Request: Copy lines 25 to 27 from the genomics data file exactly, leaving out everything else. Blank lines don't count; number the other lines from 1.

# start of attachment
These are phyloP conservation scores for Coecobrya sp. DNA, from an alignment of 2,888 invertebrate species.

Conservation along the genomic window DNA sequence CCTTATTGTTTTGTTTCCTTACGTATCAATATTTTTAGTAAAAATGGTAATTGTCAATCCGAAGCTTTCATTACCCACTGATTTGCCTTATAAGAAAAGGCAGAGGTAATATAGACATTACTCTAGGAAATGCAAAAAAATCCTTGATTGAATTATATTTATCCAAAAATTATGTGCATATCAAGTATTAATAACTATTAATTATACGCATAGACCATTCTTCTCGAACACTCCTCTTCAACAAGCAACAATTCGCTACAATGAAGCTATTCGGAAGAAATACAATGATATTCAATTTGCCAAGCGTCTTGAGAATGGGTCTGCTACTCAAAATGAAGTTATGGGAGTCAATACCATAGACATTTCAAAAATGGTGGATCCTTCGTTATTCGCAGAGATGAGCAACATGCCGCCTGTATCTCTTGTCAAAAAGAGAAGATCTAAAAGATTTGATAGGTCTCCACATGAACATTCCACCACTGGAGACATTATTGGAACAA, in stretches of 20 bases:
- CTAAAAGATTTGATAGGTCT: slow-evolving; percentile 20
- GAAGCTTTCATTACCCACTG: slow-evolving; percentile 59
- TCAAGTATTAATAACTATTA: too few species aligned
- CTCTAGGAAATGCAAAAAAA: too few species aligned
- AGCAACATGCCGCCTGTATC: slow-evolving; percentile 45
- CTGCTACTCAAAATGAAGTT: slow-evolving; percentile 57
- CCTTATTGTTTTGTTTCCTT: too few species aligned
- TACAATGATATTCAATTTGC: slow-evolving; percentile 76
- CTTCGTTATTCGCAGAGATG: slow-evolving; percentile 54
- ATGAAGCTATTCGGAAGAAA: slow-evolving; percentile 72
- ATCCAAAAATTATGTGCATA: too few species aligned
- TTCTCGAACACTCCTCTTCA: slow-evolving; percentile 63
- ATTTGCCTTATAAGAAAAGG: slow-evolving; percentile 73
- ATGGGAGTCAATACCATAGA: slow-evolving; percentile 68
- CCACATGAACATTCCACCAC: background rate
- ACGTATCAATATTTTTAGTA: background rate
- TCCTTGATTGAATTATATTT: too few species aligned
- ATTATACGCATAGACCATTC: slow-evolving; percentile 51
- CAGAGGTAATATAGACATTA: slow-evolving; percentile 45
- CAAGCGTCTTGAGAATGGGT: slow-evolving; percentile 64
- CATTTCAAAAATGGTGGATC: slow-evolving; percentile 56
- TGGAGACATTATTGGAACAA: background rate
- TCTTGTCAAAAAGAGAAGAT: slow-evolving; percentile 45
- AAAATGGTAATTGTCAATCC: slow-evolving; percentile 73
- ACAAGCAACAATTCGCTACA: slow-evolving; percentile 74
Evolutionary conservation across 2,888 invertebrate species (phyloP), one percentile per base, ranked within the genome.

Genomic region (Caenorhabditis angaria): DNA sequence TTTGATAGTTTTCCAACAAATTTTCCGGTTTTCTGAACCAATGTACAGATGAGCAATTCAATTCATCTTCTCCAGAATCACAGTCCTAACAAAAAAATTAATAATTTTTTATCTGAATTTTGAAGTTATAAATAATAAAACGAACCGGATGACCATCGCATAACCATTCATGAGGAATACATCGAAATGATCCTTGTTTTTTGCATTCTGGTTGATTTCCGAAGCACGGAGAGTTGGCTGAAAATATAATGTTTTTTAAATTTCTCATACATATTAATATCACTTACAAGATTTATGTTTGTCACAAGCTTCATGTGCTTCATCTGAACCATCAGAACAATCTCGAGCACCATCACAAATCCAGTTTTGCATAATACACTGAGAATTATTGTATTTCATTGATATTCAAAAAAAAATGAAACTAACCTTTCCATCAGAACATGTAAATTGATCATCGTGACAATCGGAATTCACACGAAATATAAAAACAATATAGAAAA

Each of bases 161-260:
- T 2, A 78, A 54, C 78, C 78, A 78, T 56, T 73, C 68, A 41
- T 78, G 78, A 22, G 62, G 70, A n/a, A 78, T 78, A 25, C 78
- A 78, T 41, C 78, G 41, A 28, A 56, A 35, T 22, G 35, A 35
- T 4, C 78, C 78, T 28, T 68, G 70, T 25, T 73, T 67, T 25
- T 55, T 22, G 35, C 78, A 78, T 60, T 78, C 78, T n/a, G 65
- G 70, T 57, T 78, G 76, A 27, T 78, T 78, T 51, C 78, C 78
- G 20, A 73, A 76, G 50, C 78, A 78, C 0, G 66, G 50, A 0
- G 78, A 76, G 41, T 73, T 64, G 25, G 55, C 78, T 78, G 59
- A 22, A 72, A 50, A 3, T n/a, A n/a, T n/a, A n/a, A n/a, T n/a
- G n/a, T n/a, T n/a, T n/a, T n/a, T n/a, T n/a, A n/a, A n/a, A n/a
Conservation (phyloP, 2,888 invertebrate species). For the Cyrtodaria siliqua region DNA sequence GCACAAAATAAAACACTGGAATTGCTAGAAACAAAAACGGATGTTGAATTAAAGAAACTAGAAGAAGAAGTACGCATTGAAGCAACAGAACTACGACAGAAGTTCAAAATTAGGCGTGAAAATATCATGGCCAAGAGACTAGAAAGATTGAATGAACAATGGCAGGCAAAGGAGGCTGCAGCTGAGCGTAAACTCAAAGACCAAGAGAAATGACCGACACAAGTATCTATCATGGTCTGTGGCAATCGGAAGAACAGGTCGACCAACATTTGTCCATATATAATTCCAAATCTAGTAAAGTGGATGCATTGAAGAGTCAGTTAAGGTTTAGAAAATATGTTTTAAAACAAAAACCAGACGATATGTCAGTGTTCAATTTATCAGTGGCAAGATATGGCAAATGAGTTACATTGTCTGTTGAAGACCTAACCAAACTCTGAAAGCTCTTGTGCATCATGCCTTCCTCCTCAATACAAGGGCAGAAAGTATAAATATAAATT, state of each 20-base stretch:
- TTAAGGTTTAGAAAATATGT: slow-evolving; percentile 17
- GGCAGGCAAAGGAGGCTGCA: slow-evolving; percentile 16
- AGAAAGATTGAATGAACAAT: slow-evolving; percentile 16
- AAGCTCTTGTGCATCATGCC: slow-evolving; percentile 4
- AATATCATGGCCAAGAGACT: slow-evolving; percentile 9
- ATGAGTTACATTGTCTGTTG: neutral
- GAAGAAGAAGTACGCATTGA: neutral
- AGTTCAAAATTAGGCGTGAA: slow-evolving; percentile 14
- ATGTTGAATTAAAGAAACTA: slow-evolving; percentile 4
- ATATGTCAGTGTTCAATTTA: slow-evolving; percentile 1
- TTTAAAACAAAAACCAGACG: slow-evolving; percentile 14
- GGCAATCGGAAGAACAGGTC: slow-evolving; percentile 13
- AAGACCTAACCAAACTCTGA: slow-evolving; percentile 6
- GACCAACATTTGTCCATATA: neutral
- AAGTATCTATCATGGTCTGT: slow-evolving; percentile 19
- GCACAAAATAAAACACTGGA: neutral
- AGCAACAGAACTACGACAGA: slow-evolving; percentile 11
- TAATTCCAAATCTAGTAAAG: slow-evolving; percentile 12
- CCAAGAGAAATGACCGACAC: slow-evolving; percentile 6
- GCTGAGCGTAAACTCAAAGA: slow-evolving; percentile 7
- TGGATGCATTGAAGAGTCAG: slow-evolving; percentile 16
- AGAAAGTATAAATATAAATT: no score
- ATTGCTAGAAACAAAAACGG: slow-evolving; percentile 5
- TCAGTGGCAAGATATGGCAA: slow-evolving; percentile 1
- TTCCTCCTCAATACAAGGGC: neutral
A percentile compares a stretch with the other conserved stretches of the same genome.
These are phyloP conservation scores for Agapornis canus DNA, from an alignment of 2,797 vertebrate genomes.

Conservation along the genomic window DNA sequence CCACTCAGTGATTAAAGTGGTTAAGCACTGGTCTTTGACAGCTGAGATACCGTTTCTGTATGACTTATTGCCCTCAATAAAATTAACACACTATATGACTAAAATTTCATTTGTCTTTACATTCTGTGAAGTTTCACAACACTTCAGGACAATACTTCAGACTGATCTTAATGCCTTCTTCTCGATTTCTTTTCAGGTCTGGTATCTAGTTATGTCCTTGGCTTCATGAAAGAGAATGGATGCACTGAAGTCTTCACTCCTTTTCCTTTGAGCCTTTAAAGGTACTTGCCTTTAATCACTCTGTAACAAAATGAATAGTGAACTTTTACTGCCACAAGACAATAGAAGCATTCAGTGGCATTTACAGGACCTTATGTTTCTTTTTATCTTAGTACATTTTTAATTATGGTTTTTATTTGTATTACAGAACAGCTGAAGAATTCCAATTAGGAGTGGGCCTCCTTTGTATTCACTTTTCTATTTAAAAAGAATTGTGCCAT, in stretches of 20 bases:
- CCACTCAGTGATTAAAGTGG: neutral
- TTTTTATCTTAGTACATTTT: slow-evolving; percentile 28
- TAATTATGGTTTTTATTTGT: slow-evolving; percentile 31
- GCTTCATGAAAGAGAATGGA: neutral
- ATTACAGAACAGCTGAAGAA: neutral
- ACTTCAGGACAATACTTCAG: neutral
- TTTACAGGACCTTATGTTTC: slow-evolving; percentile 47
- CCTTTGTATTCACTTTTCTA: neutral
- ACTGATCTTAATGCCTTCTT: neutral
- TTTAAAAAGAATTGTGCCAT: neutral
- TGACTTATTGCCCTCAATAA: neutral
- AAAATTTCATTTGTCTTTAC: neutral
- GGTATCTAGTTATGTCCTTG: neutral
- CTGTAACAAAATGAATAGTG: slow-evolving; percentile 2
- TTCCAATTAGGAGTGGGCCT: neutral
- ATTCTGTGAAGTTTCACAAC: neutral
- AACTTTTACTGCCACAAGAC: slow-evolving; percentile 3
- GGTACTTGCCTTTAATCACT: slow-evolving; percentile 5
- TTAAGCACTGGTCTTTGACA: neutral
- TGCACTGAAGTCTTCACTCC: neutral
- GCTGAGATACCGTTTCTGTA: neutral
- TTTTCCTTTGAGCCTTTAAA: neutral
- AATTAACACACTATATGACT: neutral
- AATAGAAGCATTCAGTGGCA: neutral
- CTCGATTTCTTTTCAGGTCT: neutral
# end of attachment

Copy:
- TCTTGTCAAAAAGAGAAGAT: slow-evolving; percentile 45
- AAAATGGTAATTGTCAATCC: slow-evolving; percentile 73
- ACAAGCAACAATTCGCTACA: slow-evolving; percentile 74